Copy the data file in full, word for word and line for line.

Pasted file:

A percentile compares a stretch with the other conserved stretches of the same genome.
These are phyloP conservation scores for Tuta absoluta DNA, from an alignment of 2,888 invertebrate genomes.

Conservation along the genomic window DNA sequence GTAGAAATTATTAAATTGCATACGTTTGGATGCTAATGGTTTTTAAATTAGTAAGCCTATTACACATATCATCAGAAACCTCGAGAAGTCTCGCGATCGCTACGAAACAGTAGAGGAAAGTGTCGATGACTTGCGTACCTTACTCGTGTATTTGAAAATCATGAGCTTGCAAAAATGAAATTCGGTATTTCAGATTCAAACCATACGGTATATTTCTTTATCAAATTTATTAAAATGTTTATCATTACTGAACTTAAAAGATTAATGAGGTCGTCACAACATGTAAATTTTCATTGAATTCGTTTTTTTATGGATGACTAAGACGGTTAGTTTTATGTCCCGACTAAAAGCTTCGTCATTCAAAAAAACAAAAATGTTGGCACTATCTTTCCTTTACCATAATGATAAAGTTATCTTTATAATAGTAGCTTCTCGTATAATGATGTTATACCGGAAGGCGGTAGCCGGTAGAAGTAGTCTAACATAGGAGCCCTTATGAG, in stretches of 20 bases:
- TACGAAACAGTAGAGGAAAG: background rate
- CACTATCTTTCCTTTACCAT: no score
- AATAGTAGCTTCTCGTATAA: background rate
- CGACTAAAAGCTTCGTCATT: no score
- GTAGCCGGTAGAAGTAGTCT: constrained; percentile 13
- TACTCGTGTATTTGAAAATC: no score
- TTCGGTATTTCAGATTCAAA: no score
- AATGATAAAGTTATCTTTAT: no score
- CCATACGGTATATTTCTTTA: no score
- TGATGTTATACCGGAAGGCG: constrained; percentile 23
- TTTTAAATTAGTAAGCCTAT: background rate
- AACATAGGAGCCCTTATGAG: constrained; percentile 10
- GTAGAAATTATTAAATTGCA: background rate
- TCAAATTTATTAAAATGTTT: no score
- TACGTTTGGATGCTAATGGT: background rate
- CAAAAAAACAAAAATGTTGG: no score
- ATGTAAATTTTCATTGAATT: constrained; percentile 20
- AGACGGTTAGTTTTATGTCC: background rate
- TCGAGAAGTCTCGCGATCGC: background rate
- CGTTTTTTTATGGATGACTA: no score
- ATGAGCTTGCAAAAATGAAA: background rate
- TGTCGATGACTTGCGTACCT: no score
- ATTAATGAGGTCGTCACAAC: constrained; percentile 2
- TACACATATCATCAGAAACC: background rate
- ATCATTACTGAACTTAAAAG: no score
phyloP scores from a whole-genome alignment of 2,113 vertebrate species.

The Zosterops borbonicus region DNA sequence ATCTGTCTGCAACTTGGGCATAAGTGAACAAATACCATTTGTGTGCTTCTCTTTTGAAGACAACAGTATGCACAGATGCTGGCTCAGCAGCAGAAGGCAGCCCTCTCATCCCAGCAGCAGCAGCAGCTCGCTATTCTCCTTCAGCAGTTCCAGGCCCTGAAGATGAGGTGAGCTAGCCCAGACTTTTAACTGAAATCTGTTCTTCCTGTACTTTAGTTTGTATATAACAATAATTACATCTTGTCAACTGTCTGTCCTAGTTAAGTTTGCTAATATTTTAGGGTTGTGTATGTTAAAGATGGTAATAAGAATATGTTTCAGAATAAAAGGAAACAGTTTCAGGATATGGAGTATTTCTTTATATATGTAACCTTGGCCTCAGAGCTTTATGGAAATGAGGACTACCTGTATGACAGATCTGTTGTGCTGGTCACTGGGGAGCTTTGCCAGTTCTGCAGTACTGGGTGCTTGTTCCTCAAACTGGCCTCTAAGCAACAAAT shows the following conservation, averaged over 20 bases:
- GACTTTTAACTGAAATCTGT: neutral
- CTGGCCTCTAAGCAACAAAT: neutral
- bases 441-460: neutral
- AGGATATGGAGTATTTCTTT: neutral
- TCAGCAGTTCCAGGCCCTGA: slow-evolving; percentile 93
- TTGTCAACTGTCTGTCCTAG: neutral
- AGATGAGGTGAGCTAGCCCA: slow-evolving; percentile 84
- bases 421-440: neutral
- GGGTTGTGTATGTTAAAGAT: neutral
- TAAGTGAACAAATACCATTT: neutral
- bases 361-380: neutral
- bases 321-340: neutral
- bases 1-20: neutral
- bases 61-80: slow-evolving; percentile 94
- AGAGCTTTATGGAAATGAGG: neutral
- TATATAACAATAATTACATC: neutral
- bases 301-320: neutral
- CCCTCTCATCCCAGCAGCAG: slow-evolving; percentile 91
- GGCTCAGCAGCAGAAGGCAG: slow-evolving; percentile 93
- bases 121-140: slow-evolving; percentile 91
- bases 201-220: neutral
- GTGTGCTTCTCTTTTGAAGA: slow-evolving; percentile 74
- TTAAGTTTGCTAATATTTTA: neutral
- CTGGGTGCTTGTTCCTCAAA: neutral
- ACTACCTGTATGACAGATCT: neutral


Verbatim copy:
A percentile compares a stretch with the other conserved stretches of the same genome.
These are phyloP conservation scores for Tuta absoluta DNA, from an alignment of 2,888 invertebrate genomes.

Conservation along the genomic window DNA sequence GTAGAAATTATTAAATTGCATACGTTTGGATGCTAATGGTTTTTAAATTAGTAAGCCTATTACACATATCATCAGAAACCTCGAGAAGTCTCGCGATCGCTACGAAACAGTAGAGGAAAGTGTCGATGACTTGCGTACCTTACTCGTGTATTTGAAAATCATGAGCTTGCAAAAATGAAATTCGGTATTTCAGATTCAAACCATACGGTATATTTCTTTATCAAATTTATTAAAATGTTTATCATTACTGAACTTAAAAGATTAATGAGGTCGTCACAACATGTAAATTTTCATTGAATTCGTTTTTTTATGGATGACTAAGACGGTTAGTTTTATGTCCCGACTAAAAGCTTCGTCATTCAAAAAAACAAAAATGTTGGCACTATCTTTCCTTTACCATAATGATAAAGTTATCTTTATAATAGTAGCTTCTCGTATAATGATGTTATACCGGAAGGCGGTAGCCGGTAGAAGTAGTCTAACATAGGAGCCCTTATGAG, in stretches of 20 bases:
- TACGAAACAGTAGAGGAAAG: background rate
- CACTATCTTTCCTTTACCAT: no score
- AATAGTAGCTTCTCGTATAA: background rate
- CGACTAAAAGCTTCGTCATT: no score
- GTAGCCGGTAGAAGTAGTCT: constrained; percentile 13
- TACTCGTGTATTTGAAAATC: no score
- TTCGGTATTTCAGATTCAAA: no score
- AATGATAAAGTTATCTTTAT: no score
- CCATACGGTATATTTCTTTA: no score
- TGATGTTATACCGGAAGGCG: constrained; percentile 23
- TTTTAAATTAGTAAGCCTAT: background rate
- AACATAGGAGCCCTTATGAG: constrained; percentile 10
- GTAGAAATTATTAAATTGCA: background rate
- TCAAATTTATTAAAATGTTT: no score
- TACGTTTGGATGCTAATGGT: background rate
- CAAAAAAACAAAAATGTTGG: no score
- ATGTAAATTTTCATTGAATT: constrained; percentile 20
- AGACGGTTAGTTTTATGTCC: background rate
- TCGAGAAGTCTCGCGATCGC: background rate
- CGTTTTTTTATGGATGACTA: no score
- ATGAGCTTGCAAAAATGAAA: background rate
- TGTCGATGACTTGCGTACCT: no score
- ATTAATGAGGTCGTCACAAC: constrained; percentile 2
- TACACATATCATCAGAAACC: background rate
- ATCATTACTGAACTTAAAAG: no score
phyloP scores from a whole-genome alignment of 2,113 vertebrate species.

The Zosterops borbonicus region DNA sequence ATCTGTCTGCAACTTGGGCATAAGTGAACAAATACCATTTGTGTGCTTCTCTTTTGAAGACAACAGTATGCACAGATGCTGGCTCAGCAGCAGAAGGCAGCCCTCTCATCCCAGCAGCAGCAGCAGCTCGCTATTCTCCTTCAGCAGTTCCAGGCCCTGAAGATGAGGTGAGCTAGCCCAGACTTTTAACTGAAATCTGTTCTTCCTGTACTTTAGTTTGTATATAACAATAATTACATCTTGTCAACTGTCTGTCCTAGTTAAGTTTGCTAATATTTTAGGGTTGTGTATGTTAAAGATGGTAATAAGAATATGTTTCAGAATAAAAGGAAACAGTTTCAGGATATGGAGTATTTCTTTATATATGTAACCTTGGCCTCAGAGCTTTATGGAAATGAGGACTACCTGTATGACAGATCTGTTGTGCTGGTCACTGGGGAGCTTTGCCAGTTCTGCAGTACTGGGTGCTTGTTCCTCAAACTGGCCTCTAAGCAACAAAT shows the following conservation, averaged over 20 bases:
- GACTTTTAACTGAAATCTGT: neutral
- CTGGCCTCTAAGCAACAAAT: neutral
- bases 441-460: neutral
- AGGATATGGAGTATTTCTTT: neutral
- TCAGCAGTTCCAGGCCCTGA: slow-evolving; percentile 93
- TTGTCAACTGTCTGTCCTAG: neutral
- AGATGAGGTGAGCTAGCCCA: slow-evolving; percentile 84
- bases 421-440: neutral
- GGGTTGTGTATGTTAAAGAT: neutral
- TAAGTGAACAAATACCATTT: neutral
- bases 361-380: neutral
- bases 321-340: neutral
- bases 1-20: neutral
- bases 61-80: slow-evolving; percentile 94
- AGAGCTTTATGGAAATGAGG: neutral
- TATATAACAATAATTACATC: neutral
- bases 301-320: neutral
- CCCTCTCATCCCAGCAGCAG: slow-evolving; percentile 91
- GGCTCAGCAGCAGAAGGCAG: slow-evolving; percentile 93
- bases 121-140: slow-evolving; percentile 91
- bases 201-220: neutral
- GTGTGCTTCTCTTTTGAAGA: slow-evolving; percentile 74
- TTAAGTTTGCTAATATTTTA: neutral
- CTGGGTGCTTGTTCCTCAAA: neutral
- ACTACCTGTATGACAGATCT: neutral